Giving Rickrack a Second Chance

Discover the original use for this misunderstood trim.

Katrina King Jun 3, 2022 - 3 min read

Giving Rickrack a Second Chance Primary Image

Rickrack or wavy braid was extremely popular to use with crochet. Surviving remnant of wavy braid trim from the 1860s-1880s. Photo by Karin J. Bohleke

Any child of the seventies has memories of rickrack: row upon row stitched down the middle adorning blouse neck edges and the cuffs of bell-bottom jeans. What I didn’t realize is that wavy trim came into vogue much earlier than that.

Wavy braid frontFront side of the re-created wavy braid trim. Photo by Matt Graves

Rickrack—or wavy braid—made its debut in the 1860s. Lacemakers used it straight for curtain tiebacks and simple trims but were more daring in their approach to the braid. Many of the samples from the time contain rows and rows of the trim folded into loops that are connected with crochet. When I first started looking at the photos sent in by Karin J. Bohleke to accompany her article in the Summer 2022 issue of PieceWork, figuring out how they moved from ring to ring was a mystery—that is, until I checked out the back side. A tiny crocheted chain is the magic that connects each ring and happens to be neatly concealed on the reverse. To follow are instructions for one of the edging patterns re-created from the historical pieces featured in the Summer 2022 issue. I hope you pull out a crochet hook and give rickrack a second chance.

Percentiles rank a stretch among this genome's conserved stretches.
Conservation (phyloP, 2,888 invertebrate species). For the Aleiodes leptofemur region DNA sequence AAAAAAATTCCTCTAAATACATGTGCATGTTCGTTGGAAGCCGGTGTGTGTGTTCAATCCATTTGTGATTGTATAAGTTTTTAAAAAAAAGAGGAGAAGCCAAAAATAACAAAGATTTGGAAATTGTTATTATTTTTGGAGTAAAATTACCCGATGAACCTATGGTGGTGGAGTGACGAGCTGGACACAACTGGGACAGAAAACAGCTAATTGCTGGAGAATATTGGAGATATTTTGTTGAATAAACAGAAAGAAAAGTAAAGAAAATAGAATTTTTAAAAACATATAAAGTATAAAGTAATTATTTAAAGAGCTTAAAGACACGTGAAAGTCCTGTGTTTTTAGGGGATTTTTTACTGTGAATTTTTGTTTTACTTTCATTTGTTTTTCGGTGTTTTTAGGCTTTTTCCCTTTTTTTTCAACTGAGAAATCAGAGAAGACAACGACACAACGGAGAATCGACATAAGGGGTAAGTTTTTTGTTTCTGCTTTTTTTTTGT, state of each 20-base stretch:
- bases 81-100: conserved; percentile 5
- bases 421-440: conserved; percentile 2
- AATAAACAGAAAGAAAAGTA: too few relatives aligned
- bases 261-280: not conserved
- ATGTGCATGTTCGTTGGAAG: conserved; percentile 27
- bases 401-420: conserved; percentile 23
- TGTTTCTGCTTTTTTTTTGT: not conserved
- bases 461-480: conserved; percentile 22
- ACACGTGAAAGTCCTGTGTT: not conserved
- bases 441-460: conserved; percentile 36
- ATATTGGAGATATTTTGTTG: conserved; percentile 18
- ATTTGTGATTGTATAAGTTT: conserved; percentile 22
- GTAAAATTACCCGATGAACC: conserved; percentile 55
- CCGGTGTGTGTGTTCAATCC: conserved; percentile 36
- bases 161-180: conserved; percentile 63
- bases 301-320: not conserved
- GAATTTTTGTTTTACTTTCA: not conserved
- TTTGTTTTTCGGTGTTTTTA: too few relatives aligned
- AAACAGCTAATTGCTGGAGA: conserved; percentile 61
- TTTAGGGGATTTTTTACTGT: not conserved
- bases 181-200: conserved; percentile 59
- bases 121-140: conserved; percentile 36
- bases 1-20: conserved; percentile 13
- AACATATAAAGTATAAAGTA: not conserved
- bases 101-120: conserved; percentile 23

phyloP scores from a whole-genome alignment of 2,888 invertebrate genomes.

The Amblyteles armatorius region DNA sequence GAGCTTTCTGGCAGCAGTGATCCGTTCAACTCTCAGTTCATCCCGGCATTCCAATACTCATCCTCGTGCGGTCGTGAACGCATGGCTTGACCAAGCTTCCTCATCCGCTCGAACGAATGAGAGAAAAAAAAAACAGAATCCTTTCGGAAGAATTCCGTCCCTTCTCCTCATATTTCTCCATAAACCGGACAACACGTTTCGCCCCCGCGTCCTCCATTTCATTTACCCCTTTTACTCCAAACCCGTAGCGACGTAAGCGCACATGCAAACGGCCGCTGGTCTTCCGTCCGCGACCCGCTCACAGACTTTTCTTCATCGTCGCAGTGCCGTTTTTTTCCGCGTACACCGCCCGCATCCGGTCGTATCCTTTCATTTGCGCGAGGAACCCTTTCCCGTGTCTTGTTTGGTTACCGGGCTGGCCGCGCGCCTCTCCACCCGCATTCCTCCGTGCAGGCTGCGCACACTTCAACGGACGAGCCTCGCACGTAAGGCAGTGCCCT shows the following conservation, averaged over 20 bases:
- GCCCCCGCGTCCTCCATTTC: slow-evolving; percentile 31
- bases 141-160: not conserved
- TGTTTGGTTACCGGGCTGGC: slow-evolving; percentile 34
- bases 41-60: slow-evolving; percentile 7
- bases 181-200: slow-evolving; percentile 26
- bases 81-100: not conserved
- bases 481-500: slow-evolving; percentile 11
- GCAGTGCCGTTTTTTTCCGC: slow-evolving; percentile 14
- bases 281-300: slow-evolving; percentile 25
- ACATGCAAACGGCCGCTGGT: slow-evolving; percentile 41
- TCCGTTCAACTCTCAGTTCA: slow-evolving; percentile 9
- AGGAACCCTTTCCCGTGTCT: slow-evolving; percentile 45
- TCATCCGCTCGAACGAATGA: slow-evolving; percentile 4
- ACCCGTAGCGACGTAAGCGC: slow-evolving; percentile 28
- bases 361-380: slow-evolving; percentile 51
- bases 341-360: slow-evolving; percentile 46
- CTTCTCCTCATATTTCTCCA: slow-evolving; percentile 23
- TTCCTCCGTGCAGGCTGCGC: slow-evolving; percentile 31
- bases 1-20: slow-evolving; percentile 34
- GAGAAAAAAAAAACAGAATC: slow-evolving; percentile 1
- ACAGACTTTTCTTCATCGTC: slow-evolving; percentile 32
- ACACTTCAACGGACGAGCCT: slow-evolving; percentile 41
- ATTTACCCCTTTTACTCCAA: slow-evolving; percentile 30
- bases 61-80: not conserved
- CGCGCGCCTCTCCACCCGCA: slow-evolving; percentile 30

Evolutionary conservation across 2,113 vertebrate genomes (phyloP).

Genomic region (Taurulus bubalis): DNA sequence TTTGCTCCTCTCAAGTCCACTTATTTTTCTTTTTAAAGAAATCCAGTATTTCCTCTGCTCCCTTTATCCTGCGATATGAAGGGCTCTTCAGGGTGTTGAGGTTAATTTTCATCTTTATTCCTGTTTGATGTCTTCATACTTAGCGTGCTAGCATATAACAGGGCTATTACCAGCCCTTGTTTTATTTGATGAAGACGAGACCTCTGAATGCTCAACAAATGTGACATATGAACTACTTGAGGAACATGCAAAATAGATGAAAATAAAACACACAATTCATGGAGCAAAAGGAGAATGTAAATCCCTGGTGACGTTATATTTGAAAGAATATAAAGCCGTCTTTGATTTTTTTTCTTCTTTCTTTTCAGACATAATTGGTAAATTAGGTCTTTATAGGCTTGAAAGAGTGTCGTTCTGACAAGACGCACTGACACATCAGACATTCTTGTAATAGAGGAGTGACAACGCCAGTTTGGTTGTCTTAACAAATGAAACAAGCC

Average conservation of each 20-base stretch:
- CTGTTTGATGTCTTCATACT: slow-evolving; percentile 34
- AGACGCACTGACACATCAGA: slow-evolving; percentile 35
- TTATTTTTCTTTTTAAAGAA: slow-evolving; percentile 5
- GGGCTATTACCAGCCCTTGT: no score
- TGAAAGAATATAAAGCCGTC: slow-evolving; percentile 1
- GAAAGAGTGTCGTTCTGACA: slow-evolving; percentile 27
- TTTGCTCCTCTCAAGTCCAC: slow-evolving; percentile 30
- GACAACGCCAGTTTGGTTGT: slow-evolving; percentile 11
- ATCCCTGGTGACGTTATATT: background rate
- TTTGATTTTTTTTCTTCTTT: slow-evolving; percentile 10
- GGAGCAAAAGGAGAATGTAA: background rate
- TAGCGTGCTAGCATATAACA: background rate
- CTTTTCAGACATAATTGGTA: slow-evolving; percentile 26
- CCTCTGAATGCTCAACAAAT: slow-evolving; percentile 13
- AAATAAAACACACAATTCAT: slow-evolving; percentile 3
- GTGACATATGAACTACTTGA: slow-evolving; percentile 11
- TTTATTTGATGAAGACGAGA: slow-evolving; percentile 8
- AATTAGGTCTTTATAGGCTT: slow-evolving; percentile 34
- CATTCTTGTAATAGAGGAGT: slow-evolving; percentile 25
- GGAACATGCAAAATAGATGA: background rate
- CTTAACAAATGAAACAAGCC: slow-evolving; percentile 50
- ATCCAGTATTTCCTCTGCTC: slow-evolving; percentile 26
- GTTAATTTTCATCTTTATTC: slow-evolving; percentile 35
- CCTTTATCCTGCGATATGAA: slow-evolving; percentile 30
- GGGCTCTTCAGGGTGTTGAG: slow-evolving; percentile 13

Wavy braid backSee the tiny chain that connects the rings yet is hidden on the front side? That’s the secret to traveling between motifs. Photo by Matt Graves


Special Stitches

Join with slip stitch (sl st join): With slip knot on hook, insert hook in indicated rickrack point, yo, draw lp through point and through lp on hook.


  • Use head lip of hook to pierce center of indicated rickrack point.
  • Work in full rickrack points only; do not work in points that have been cut in half unless otherwise stated.
  • Work with wrong side facing throughout.
  • Hold indicated points together and work through both points at the same time unless otherwise stated.


Sl st join (see Special Stitches) in 2nd point on outer edge of braid, ch 5, sl st in 3rd inner point, *ch 3 (counts as first dc), dc in next 9 points separately, sl st into 3rd ch of beg ch-3 to form ring, being careful not to twist braid, ch 5, sc in next 2 adjacent unworked points on either side of ring (see Notes), ch 6, sl st in next outer point; rep from * to desired length. Fasten off.

Katrina King is the editorial assistant for Long Thread Media and a continuing student of craft and life.